The noninvasive urea breath test (UBT) avoids the discomforts and risks of invasive endoscopic methods of Helicobacter pylori detection. This study investigated the diagnostic efficacy of carbon 13 (13C)-labeled UBT for H pylori detection in 70 patients with end-stage renal disease (ESRD) undergoing hemodialysis (HD) and 70 dyspeptic controls without renal impairment. With H pylori infection defined as a positive result on either histological examination or culture of gastric biopsy specimen, we evaluated the reliability of the 13C-UBT in detecting H pylori infection in both groups. To ascertain whether HD therapy affects the diagnostic efficacy of the UBT, the test was performed twice in patients with ESRD (before and after HD) at least 72 hours apart. In each UBT session, the baseline, 10-minute, and 15-minute (Δ15) gas samples were obtained to analyze excess 13CO2/12CO2 ratio (ECR). Histological stain and/or culture studies found that 33 of the patients with ESRD (47.1%) and 42 of the control patients (60%) had H pylori infection. 13C-UBT for H pylori detection in patients with ESRD was found to be only 93.8% sensitive and 85.3% specific. These results were achieved by gas sampling (Δ15) after HD therapy with a cutoff ECR value greater than 5. Conversely, the UBT in the control group achieved the greatest diagnostic efficacy (sensitivity, 97.6%; specificity, 96.4%) with a comparatively lower ECR cutoff value of 4. We conclude that the diagnostic accuracy for H pylori detection in patients with ESRD could be improved by performing 13C-UBT (Δ15) after HD therapy and assessing the UBT with a cutoff ECR value greater than 5. However, the diagnostic efficacy of the UBT for patients with ESRD remained less accurate than that for dyspeptic patients without renal impairment. (C) 2000 by the National Kidney Foundation, Inc.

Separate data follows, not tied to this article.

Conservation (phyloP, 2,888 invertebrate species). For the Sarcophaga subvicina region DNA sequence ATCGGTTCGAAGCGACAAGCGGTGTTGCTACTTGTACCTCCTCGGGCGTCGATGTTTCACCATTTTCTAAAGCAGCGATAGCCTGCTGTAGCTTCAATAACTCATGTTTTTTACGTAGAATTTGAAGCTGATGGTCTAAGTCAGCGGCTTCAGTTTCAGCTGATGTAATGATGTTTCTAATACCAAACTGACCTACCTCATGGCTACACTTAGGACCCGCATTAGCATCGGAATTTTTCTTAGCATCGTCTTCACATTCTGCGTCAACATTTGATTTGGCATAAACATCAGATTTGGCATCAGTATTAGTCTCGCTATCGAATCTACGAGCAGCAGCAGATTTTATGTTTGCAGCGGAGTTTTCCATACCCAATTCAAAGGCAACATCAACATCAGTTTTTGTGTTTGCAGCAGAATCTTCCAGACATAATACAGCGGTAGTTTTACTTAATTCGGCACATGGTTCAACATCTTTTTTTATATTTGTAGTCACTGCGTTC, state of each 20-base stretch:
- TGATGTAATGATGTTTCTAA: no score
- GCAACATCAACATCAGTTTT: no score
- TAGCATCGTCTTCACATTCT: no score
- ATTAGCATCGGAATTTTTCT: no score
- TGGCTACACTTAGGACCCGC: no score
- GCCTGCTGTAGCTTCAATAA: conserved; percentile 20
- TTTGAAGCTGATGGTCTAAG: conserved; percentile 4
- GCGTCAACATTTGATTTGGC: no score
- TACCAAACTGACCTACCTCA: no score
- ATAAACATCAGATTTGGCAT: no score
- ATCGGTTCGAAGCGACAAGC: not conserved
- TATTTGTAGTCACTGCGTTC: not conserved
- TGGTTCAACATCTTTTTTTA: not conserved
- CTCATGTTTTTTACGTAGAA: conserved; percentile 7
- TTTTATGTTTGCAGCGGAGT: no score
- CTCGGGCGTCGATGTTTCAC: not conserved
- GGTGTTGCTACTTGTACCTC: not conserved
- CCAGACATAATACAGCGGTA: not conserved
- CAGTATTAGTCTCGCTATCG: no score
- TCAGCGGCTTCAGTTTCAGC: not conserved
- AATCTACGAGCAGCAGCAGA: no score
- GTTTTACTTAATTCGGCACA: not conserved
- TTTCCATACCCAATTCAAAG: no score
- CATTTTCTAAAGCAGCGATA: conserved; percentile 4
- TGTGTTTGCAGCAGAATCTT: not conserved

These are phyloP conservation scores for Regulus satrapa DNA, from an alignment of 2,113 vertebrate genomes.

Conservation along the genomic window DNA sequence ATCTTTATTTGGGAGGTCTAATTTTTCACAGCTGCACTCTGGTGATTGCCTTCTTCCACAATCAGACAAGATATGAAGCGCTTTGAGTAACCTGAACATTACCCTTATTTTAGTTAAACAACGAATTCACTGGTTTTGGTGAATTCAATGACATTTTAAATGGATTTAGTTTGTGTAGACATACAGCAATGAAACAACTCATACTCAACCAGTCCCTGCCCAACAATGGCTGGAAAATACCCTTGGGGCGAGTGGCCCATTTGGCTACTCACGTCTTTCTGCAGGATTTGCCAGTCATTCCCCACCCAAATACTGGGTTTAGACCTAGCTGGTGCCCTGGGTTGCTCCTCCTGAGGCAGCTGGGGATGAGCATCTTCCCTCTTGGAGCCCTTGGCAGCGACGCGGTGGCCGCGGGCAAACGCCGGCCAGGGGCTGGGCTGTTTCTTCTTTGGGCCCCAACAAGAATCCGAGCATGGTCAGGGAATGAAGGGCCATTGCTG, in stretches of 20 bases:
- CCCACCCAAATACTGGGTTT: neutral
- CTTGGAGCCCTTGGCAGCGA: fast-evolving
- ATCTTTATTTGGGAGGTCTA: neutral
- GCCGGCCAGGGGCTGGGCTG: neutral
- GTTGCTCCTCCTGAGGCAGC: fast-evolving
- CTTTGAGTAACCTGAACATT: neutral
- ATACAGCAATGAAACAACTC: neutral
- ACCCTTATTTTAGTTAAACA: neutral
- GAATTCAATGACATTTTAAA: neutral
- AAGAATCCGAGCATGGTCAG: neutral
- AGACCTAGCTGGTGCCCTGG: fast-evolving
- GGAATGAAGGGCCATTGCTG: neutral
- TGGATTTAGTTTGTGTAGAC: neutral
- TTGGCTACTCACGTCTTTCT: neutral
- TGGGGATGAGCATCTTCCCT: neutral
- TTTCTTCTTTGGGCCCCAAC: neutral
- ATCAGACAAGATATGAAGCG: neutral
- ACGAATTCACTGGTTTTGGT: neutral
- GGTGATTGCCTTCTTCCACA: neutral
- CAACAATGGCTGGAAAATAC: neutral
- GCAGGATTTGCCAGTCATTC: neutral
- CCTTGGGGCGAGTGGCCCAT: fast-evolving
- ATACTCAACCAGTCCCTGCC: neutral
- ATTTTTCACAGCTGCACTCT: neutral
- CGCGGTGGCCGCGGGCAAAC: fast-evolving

All Science Journal Classification (ASJC) codes